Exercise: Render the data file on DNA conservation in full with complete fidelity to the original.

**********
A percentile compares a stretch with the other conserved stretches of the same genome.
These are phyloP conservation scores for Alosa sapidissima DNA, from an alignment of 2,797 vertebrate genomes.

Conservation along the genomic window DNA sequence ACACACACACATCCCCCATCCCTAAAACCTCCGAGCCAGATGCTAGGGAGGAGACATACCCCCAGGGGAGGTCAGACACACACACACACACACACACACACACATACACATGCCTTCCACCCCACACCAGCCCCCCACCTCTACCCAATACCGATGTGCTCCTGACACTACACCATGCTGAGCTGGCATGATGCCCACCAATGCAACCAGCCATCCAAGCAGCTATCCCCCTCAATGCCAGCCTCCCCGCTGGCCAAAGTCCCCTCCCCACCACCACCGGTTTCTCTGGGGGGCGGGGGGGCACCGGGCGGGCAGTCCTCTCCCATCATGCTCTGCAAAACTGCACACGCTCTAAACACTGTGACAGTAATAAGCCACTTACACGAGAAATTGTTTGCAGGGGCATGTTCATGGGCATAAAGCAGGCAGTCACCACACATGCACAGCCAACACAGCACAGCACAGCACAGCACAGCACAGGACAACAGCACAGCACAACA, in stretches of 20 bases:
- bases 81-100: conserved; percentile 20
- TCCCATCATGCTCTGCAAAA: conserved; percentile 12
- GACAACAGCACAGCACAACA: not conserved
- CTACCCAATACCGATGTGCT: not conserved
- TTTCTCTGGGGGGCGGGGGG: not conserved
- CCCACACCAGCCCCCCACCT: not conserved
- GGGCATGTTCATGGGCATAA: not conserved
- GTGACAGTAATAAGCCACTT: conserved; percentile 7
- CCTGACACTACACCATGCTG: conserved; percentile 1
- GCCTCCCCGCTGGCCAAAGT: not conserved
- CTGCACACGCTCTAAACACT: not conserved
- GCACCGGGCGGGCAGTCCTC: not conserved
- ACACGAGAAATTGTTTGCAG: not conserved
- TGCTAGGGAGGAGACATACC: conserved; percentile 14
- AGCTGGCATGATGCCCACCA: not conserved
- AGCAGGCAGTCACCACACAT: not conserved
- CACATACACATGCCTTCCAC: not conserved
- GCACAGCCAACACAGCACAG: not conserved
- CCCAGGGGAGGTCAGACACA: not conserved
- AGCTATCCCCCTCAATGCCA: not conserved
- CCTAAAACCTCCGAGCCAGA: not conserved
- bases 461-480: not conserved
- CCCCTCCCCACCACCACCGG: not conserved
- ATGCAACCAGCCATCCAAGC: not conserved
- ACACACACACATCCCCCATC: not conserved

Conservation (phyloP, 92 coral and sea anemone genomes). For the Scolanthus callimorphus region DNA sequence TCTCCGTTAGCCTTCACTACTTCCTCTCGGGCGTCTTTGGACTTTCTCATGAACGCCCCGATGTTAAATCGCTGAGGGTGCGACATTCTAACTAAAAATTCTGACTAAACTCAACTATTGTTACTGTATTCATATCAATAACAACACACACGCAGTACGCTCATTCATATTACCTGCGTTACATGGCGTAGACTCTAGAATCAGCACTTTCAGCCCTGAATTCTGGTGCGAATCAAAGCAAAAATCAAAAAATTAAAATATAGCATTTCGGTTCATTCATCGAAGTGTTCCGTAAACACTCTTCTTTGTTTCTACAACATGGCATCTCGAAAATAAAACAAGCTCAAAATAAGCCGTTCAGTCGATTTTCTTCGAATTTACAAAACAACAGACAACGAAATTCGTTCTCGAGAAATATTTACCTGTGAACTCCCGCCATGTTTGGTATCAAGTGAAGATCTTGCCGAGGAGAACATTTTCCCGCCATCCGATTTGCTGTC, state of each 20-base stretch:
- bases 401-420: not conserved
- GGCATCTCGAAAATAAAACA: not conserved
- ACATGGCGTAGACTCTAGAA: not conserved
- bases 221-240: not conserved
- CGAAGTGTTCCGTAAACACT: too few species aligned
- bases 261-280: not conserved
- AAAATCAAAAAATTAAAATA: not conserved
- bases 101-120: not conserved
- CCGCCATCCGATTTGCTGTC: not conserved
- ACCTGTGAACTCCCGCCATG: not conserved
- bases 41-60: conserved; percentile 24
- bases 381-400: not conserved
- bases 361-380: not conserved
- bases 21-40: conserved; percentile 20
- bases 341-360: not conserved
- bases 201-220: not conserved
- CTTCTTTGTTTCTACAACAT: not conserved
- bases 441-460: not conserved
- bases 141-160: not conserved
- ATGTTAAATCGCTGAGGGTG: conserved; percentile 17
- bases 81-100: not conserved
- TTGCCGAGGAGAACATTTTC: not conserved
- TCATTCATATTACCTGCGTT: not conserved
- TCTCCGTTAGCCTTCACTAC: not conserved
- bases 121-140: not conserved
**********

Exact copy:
A percentile compares a stretch with the other conserved stretches of the same genome.
These are phyloP conservation scores for Alosa sapidissima DNA, from an alignment of 2,797 vertebrate genomes.

Conservation along the genomic window DNA sequence ACACACACACATCCCCCATCCCTAAAACCTCCGAGCCAGATGCTAGGGAGGAGACATACCCCCAGGGGAGGTCAGACACACACACACACACACACACACACACATACACATGCCTTCCACCCCACACCAGCCCCCCACCTCTACCCAATACCGATGTGCTCCTGACACTACACCATGCTGAGCTGGCATGATGCCCACCAATGCAACCAGCCATCCAAGCAGCTATCCCCCTCAATGCCAGCCTCCCCGCTGGCCAAAGTCCCCTCCCCACCACCACCGGTTTCTCTGGGGGGCGGGGGGGCACCGGGCGGGCAGTCCTCTCCCATCATGCTCTGCAAAACTGCACACGCTCTAAACACTGTGACAGTAATAAGCCACTTACACGAGAAATTGTTTGCAGGGGCATGTTCATGGGCATAAAGCAGGCAGTCACCACACATGCACAGCCAACACAGCACAGCACAGCACAGCACAGCACAGGACAACAGCACAGCACAACA, in stretches of 20 bases:
- bases 81-100: conserved; percentile 20
- TCCCATCATGCTCTGCAAAA: conserved; percentile 12
- GACAACAGCACAGCACAACA: not conserved
- CTACCCAATACCGATGTGCT: not conserved
- TTTCTCTGGGGGGCGGGGGG: not conserved
- CCCACACCAGCCCCCCACCT: not conserved
- GGGCATGTTCATGGGCATAA: not conserved
- GTGACAGTAATAAGCCACTT: conserved; percentile 7
- CCTGACACTACACCATGCTG: conserved; percentile 1
- GCCTCCCCGCTGGCCAAAGT: not conserved
- CTGCACACGCTCTAAACACT: not conserved
- GCACCGGGCGGGCAGTCCTC: not conserved
- ACACGAGAAATTGTTTGCAG: not conserved
- TGCTAGGGAGGAGACATACC: conserved; percentile 14
- AGCTGGCATGATGCCCACCA: not conserved
- AGCAGGCAGTCACCACACAT: not conserved
- CACATACACATGCCTTCCAC: not conserved
- GCACAGCCAACACAGCACAG: not conserved
- CCCAGGGGAGGTCAGACACA: not conserved
- AGCTATCCCCCTCAATGCCA: not conserved
- CCTAAAACCTCCGAGCCAGA: not conserved
- bases 461-480: not conserved
- CCCCTCCCCACCACCACCGG: not conserved
- ATGCAACCAGCCATCCAAGC: not conserved
- ACACACACACATCCCCCATC: not conserved

Conservation (phyloP, 92 coral and sea anemone genomes). For the Scolanthus callimorphus region DNA sequence TCTCCGTTAGCCTTCACTACTTCCTCTCGGGCGTCTTTGGACTTTCTCATGAACGCCCCGATGTTAAATCGCTGAGGGTGCGACATTCTAACTAAAAATTCTGACTAAACTCAACTATTGTTACTGTATTCATATCAATAACAACACACACGCAGTACGCTCATTCATATTACCTGCGTTACATGGCGTAGACTCTAGAATCAGCACTTTCAGCCCTGAATTCTGGTGCGAATCAAAGCAAAAATCAAAAAATTAAAATATAGCATTTCGGTTCATTCATCGAAGTGTTCCGTAAACACTCTTCTTTGTTTCTACAACATGGCATCTCGAAAATAAAACAAGCTCAAAATAAGCCGTTCAGTCGATTTTCTTCGAATTTACAAAACAACAGACAACGAAATTCGTTCTCGAGAAATATTTACCTGTGAACTCCCGCCATGTTTGGTATCAAGTGAAGATCTTGCCGAGGAGAACATTTTCCCGCCATCCGATTTGCTGTC, state of each 20-base stretch:
- bases 401-420: not conserved
- GGCATCTCGAAAATAAAACA: not conserved
- ACATGGCGTAGACTCTAGAA: not conserved
- bases 221-240: not conserved
- CGAAGTGTTCCGTAAACACT: too few species aligned
- bases 261-280: not conserved
- AAAATCAAAAAATTAAAATA: not conserved
- bases 101-120: not conserved
- CCGCCATCCGATTTGCTGTC: not conserved
- ACCTGTGAACTCCCGCCATG: not conserved
- bases 41-60: conserved; percentile 24
- bases 381-400: not conserved
- bases 361-380: not conserved
- bases 21-40: conserved; percentile 20
- bases 341-360: not conserved
- bases 201-220: not conserved
- CTTCTTTGTTTCTACAACAT: not conserved
- bases 441-460: not conserved
- bases 141-160: not conserved
- ATGTTAAATCGCTGAGGGTG: conserved; percentile 17
- bases 81-100: not conserved
- TTGCCGAGGAGAACATTTTC: not conserved
- TCATTCATATTACCTGCGTT: not conserved
- TCTCCGTTAGCCTTCACTAC: not conserved
- bases 121-140: not conserved